By RABBI JOSEPH H. PROUSER
Basketball coaching legend John Wooden said, “The true test of one’s character is what you do when no one is watching.” This sentiment has a long history and deep roots in Jewish morality.
The Torah treats a thief who breaks in to a home under cover of night more harshly than a brigand who robs in broad daylight (Exodus 22:1-2), because the former fears not God… but only that people will witness his crime (Baba Kamma 79B).
Maimonides ranks anonymous, unseen philanthropy (neither the donor nor the recipient knows the other’s identity) as the preferred method of giving — second only to establishing a business partnership with the needy (Laws of Gifts to the Poor 10:7-14).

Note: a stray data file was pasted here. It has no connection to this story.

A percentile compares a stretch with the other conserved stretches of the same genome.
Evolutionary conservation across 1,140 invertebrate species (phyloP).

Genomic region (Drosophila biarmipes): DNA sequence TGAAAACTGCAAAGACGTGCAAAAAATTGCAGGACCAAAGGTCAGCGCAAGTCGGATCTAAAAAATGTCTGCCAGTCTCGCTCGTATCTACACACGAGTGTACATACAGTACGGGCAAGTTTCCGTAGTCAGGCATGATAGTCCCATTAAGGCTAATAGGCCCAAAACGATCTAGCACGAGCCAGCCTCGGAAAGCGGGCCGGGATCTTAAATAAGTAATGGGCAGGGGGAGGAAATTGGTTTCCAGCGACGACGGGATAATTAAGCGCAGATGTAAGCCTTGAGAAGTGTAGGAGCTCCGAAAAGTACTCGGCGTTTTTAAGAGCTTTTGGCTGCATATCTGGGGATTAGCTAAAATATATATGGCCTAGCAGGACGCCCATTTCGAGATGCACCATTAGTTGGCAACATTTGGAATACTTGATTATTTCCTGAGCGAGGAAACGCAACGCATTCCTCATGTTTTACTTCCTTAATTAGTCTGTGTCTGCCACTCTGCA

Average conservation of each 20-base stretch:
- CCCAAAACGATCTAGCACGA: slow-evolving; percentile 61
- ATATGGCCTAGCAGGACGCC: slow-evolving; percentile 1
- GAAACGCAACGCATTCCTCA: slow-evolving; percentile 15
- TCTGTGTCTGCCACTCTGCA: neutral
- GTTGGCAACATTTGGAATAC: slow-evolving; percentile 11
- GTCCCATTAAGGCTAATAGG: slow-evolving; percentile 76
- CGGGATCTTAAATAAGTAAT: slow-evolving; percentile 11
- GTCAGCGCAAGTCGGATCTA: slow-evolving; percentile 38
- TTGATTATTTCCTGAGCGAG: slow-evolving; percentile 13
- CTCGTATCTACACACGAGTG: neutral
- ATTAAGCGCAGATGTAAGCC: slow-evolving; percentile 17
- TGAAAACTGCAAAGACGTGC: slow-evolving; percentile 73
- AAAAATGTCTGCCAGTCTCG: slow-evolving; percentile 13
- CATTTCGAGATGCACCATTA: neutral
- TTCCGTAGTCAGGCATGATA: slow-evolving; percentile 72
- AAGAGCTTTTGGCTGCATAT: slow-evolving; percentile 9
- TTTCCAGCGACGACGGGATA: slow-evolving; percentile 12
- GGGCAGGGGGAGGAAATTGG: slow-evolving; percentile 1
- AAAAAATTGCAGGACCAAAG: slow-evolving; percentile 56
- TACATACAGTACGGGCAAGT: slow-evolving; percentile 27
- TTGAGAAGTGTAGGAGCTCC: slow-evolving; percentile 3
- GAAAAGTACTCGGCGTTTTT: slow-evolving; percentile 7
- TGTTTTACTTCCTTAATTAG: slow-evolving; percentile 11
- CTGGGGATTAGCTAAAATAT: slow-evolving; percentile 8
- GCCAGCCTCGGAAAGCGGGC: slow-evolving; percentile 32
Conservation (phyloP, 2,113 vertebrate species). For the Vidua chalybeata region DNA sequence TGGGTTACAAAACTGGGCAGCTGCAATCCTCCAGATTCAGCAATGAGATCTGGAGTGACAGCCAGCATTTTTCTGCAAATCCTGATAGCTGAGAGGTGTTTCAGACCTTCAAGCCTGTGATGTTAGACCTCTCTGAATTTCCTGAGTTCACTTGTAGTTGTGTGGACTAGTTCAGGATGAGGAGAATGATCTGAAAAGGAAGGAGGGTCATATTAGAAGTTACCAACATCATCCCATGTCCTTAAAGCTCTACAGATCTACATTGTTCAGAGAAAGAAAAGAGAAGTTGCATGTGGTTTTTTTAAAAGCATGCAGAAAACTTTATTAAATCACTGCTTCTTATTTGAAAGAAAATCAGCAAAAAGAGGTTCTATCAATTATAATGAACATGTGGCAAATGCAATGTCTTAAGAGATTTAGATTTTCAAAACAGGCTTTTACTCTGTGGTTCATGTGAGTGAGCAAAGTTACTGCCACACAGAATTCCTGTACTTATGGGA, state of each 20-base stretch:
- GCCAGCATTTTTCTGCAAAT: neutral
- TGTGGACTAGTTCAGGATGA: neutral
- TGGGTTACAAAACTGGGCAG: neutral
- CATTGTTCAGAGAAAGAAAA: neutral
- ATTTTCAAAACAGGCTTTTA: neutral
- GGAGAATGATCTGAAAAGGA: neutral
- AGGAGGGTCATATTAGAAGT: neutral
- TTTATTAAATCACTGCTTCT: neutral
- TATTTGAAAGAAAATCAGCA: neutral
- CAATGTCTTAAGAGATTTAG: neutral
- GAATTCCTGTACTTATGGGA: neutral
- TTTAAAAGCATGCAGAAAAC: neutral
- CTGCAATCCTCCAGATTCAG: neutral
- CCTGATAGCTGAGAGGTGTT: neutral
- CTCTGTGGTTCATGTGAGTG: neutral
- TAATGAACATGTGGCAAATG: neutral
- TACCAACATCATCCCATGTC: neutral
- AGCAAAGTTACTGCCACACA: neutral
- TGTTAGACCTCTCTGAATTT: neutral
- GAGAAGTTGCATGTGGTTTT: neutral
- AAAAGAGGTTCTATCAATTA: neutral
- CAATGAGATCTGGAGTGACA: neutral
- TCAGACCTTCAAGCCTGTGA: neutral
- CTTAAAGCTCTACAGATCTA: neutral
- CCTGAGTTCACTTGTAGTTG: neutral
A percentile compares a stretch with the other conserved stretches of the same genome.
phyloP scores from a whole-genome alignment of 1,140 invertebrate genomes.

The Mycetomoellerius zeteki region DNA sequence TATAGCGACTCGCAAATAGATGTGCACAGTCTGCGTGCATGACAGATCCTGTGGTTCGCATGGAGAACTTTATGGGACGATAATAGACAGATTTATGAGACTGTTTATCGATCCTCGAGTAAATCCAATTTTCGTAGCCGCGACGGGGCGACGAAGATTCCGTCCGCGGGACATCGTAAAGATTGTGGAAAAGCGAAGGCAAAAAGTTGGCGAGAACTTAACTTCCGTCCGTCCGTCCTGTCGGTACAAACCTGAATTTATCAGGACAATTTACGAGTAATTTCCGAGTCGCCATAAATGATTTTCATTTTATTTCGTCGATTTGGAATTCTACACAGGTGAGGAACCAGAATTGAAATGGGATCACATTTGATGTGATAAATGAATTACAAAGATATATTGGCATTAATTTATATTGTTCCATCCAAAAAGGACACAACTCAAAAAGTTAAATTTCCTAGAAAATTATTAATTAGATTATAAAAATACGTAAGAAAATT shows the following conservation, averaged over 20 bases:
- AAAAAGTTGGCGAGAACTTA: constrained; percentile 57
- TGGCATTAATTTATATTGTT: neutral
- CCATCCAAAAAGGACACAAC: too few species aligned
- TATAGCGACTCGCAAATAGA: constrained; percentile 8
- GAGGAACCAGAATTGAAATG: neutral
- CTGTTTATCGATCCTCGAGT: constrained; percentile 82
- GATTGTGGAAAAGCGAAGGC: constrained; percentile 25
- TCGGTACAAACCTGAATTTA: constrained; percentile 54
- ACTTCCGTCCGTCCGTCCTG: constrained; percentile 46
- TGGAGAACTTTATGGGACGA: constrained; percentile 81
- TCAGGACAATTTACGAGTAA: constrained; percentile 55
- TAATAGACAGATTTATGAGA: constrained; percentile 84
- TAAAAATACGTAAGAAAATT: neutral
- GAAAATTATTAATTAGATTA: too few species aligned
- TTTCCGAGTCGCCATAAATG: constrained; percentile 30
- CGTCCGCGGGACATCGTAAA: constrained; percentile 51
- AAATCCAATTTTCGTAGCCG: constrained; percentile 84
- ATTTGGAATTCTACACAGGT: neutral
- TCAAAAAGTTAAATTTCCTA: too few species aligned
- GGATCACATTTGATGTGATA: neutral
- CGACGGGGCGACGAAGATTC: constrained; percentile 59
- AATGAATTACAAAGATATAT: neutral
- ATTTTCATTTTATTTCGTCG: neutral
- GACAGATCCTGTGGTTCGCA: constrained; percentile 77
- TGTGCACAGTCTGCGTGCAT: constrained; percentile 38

The Prophet Amos bitterly criticizes those who draw attention to their own generosity and spiritual efforts: “Compound your transgressions… Proclaim freewill offerings loudly” (4:4-5)
The practice of publicly (and explicitly) announcing gifts to the Jewish community using the “Asher Nadav” (“…who generously gave…”) form of the Mi-Sheberach prayer subtly evokes the Prophet’s moral indignation. Amos’ “freewill offerings” (“Nedavot”) share a Hebrew verb root (n.d.b.) with “Nadav.” An “Asher Nadav” imputes a measure of prophetic disapproval for the ostentatious self-promotion it ostensibly celebrates
God knows. That should be enough.
“Character is what you do when no one (else) is watching.”
(Rabbi Joseph H. Prouser is the rabbi of Temple Emanuel of North Jersey and the former National Chaplain of the National Jewish Committee on Scouting.)